In mediation, the homeowner (the borrower), lender, and an impartial mediator come together with the goal of finding a way to avoid foreclosure. While participating in mediation doesn’t guarantee a particular outcome, you might be able to work out a way to keep your home or find a way to exit the property gracefully.
Read on to learn about Delaware’s Automatic Foreclosure Mediation Program.
Mediation, in general, is a form of alternative dispute resolution. In foreclosure mediation, the borrower and foreclosing lender work cooperatively—with the help of a neutral mediator who facilitates the process—to resolve the mortgage delinquency.
At the mediation, the parties discuss the borrower’s financial situation and various options to avoid foreclosure. Potential outcomes include:
Under Delaware law, most borrowers going through foreclosure qualify for mediation.
Eligibility. The borrower is automatically assigned to foreclosure mediation if the mortgage is on a one- to four-unit home, and the home is the borrower's primary residence.
Notification about mediation. Delaware foreclosures are judicial, which means the lender has to file a lawsuit in state court to foreclose. The lender starts the suit by filing what’s called a “complaint” with the court and serving a copy on the borrower, along with a summons to appear in court. The lender also serves a mediation notice with the complaint and summons that informs the borrower about the Automatic Residential Mortgage Foreclosure Mediation Program.
Steps the borrower must take. Within 30 days from the date the notice was served, the borrower must:
Borrowers who don't certify their intent to participate in mediation may still attend the scheduled mediation conference and meet with the lender's representative. But the mediation is less likely to be successful and the lender may seek a foreclosure judgment immediately after mediation.
Mediation scheduling notice. The court will then issue a mediation scheduling notice to the borrower and lender. The mediation scheduling notice will inform the parties of:
Required documentation. At least 14 days before the mediation conference, the borrower has to provide a financial proposal worksheet to the lender, mediator, and any other entities the court requires. The HUD-approved housing counselor will help you prepare this proposal. The borrower also has to bring certain documentation to the mediation conference. The lender will let you know which items you need to bring.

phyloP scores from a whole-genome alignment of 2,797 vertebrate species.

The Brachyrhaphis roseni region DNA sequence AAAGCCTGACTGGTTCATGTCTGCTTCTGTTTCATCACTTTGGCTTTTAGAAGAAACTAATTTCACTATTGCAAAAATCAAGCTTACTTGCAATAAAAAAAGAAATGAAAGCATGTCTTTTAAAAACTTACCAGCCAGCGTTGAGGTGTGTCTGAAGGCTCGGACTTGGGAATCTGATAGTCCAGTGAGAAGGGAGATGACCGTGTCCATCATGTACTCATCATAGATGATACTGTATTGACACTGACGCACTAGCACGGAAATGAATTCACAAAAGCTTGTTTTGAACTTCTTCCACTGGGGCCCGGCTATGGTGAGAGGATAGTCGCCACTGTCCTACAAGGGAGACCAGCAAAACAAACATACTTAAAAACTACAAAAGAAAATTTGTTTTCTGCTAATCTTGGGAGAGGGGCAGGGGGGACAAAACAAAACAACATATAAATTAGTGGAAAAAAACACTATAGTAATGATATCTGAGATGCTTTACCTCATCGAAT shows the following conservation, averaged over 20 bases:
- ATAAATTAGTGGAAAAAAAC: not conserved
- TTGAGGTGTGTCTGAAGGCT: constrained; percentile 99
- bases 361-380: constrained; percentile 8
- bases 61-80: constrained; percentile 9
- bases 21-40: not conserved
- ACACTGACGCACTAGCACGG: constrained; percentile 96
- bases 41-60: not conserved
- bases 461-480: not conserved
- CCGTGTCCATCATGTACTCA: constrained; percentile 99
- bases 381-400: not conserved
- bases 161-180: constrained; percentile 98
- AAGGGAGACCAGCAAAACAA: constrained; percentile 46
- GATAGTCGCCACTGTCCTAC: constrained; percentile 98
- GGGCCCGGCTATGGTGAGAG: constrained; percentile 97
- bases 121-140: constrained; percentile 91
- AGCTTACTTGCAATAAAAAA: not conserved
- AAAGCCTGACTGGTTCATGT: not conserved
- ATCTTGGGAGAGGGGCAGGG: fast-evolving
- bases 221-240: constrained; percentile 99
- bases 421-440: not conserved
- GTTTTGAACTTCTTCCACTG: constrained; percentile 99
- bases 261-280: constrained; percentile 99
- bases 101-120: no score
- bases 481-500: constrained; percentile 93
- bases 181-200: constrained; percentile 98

At the conference. The mediator will oversee the mediation conference and provide guidance as appropriate.
The lender can’t get a judgment of foreclosure until after the mediation date.
Mediation is free for the borrower. The lender has to pay a fee to cover the costs of the program.
Delaware’s foreclosure mediation program is scheduled to run until January 18, 2020.
Even though participating in foreclosure mediation might not help you avoid a foreclosure, it doesn't hurt to attend the meeting. The lender could be more likely to agree to a nonforeclosure solution, you might qualify for a loss mitigation option (foreclosure alternative) that you hadn’t previously considered, or you might buy yourself some extra time to remain in the home.
Whether or not you participate in mediation, you may work with your loan servicer (acting on behalf of the lender) directly to try to work out a foreclosure alternative. Federal law, in fact, requires servicers in most cases to contact borrowers who are behind in their payments to inform them about loss mitigation options. (Get an overview of federal laws that protect homeowners in the foreclosure process.)
But borrowers sometimes find that lenders and servicers aren’t helpful in the loss mitigation process. Meditation is another tool that you may use to try to come to a resolution with the lender.
For more information on Delaware’s foreclosure mediation program, go to the Delaware Department of Justice website. If you want to read Delaware’s foreclosure mediation law for yourself, see Del. Code Ann. Tit. 10 § 5062C.
Be aware that mediation does not suspend your obligation to respond to the foreclosure complaint (if you want to respond). To get information about how to respond to the complaint or if you want representation in the mediation or foreclosure, consider talking to a local foreclosure attorney.
To learn more about foreclosure alternatives, talk you your HUD-approved housing counselor. To find a counselor, go to the U.S. Department of Housing and Urban Development website.